Hagia Sophia, also known as the “Church of Holy Wisdom”, is located in Istanbul, Turkey. The church now serves as a museum. The building was originally ordered by the first Christian Emperor, Constantine the Great, who is also known as the founder of Constantinople. The Hagia Sophia structure that stands today is very different from the original edifice due to riots, earthquake damage and remodeling. When the original Hagia Sophia was destroyed, it was rebuilt by Theodosius the Great, but subsequently it was burned down in the Nika riots of 532.
The most notable restoration of the Hagia Sophia was done by Abdulmecid II, who was called upon to restore the damaged dome, pillars and exterior. In 1934, the church was turned into the Ayasofya Museum by the Turkish President Kemal Ataturk. The change involved removal of prayer rugs, and some of the calligraphic panels were moved to other mosques. The Hagia Sophia still stands today thanks to the United Nations Educational Scientific and Cultural Organization, which has taken the task of preserving the site by cleaning and restoring the great structure.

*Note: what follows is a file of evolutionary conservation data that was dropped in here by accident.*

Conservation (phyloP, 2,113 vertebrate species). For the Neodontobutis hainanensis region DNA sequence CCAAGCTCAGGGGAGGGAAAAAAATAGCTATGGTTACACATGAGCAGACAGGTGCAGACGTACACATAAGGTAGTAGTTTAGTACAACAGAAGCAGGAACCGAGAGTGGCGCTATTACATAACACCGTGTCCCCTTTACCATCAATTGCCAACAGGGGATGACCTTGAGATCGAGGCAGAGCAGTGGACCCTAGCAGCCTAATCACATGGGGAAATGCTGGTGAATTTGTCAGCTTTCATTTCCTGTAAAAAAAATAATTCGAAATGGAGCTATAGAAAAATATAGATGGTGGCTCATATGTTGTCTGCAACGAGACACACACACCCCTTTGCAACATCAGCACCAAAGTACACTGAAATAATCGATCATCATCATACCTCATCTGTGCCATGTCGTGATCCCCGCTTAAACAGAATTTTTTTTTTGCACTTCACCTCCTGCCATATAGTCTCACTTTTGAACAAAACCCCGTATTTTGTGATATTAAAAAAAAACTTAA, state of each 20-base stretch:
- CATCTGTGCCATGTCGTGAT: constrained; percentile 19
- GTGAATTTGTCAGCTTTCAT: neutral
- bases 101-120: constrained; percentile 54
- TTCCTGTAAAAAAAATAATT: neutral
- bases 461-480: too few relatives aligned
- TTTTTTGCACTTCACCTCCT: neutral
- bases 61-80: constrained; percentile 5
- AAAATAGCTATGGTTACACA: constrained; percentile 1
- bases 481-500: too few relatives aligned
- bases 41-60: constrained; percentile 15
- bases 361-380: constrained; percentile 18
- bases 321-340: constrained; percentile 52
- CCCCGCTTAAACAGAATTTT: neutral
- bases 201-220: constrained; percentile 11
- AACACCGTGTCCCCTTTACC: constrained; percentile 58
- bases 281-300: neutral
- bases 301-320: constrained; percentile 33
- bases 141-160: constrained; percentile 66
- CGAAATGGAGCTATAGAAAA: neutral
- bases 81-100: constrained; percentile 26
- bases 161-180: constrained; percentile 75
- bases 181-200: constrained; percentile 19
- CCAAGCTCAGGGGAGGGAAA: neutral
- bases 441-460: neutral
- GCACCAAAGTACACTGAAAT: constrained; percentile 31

Hagia Sophia is a great example of Byzantine architecture as it was built with beautiful mosaics, galleries and pillars. Many of its mosaic paintings reflect the Byzantine culture and artistic skills of the past. The church holds great importance in the Muslim, Roman Catholic and Eastern Orthodox worlds.